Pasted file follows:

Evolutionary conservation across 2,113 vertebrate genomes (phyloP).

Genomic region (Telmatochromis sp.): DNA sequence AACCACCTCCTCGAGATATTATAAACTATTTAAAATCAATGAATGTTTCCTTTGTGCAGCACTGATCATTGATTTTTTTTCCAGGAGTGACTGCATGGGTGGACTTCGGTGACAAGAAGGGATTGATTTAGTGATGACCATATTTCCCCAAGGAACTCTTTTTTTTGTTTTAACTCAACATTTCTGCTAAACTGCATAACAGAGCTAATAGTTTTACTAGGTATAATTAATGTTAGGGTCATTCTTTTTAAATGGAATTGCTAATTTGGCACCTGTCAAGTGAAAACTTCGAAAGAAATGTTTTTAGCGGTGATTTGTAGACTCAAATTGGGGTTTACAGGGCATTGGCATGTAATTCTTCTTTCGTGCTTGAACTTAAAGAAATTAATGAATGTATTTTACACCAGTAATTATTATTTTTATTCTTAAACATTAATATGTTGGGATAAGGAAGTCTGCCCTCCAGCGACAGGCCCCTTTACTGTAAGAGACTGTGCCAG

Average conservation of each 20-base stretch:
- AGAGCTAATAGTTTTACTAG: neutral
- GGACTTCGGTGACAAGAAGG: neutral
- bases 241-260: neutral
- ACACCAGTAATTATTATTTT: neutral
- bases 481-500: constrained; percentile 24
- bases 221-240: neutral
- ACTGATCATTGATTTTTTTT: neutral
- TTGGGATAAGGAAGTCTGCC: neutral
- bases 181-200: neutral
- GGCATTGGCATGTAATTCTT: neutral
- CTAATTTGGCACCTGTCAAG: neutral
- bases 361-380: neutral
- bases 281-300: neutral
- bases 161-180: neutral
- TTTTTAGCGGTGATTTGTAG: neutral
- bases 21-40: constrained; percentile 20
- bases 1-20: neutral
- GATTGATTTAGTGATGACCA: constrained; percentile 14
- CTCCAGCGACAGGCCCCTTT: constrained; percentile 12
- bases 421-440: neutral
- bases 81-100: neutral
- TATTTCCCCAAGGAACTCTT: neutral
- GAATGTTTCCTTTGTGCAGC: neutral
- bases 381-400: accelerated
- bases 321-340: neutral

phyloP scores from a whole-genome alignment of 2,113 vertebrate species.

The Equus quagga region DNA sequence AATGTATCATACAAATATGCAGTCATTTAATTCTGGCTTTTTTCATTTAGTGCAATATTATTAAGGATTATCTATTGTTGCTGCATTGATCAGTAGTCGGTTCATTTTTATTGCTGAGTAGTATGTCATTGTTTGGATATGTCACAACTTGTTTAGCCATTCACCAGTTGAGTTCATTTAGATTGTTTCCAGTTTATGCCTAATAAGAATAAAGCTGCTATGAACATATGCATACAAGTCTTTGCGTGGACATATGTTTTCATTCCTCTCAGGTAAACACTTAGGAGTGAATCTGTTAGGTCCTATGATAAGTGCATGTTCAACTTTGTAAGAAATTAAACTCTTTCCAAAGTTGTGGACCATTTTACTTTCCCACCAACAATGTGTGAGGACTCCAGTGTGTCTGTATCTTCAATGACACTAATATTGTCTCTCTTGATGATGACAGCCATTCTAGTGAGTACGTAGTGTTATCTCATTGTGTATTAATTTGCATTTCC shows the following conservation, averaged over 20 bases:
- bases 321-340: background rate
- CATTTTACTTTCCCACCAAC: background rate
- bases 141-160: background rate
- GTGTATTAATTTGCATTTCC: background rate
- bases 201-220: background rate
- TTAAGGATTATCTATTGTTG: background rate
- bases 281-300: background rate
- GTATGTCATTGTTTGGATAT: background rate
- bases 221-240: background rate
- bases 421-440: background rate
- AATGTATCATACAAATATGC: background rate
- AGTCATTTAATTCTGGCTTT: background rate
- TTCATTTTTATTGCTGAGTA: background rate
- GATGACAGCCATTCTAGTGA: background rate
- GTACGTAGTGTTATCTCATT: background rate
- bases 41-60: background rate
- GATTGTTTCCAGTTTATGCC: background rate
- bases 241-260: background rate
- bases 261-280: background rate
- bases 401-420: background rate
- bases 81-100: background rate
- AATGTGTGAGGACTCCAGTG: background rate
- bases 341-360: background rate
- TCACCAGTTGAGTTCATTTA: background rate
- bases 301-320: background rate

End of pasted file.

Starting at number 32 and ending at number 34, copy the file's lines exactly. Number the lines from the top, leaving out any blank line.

- CATTTTACTTTCCCACCAAC: background rate
- bases 141-160: background rate
- GTGTATTAATTTGCATTTCC: background rate